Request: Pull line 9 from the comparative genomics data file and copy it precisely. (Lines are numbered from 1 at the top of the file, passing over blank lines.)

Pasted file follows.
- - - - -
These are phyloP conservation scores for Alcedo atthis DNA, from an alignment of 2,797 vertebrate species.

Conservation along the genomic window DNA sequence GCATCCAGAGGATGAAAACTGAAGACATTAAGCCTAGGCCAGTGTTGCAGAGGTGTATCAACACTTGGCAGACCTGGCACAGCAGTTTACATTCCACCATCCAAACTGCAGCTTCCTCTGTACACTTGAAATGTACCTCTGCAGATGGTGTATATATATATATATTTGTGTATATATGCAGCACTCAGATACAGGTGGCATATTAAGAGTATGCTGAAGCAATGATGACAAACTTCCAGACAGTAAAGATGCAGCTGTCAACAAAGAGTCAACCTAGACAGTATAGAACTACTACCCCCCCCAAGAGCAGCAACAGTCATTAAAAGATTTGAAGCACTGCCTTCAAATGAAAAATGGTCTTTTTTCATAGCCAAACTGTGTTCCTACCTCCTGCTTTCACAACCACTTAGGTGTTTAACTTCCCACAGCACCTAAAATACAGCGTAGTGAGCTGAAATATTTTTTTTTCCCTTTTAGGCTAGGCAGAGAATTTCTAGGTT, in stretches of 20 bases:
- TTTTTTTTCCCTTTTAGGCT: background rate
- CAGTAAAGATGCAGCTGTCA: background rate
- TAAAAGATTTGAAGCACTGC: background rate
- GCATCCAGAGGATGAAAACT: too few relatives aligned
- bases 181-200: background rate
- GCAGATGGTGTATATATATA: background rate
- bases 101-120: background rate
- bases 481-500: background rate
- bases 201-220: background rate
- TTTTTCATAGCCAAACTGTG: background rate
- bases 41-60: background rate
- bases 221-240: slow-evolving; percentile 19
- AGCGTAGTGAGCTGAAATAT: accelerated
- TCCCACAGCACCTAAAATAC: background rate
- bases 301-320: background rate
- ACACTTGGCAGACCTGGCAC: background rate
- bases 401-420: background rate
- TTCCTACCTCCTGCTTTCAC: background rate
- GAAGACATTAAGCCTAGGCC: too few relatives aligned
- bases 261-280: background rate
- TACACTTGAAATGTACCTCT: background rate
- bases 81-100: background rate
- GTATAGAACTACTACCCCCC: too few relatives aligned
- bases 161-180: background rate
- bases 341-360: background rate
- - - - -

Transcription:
- bases 101-120: background rate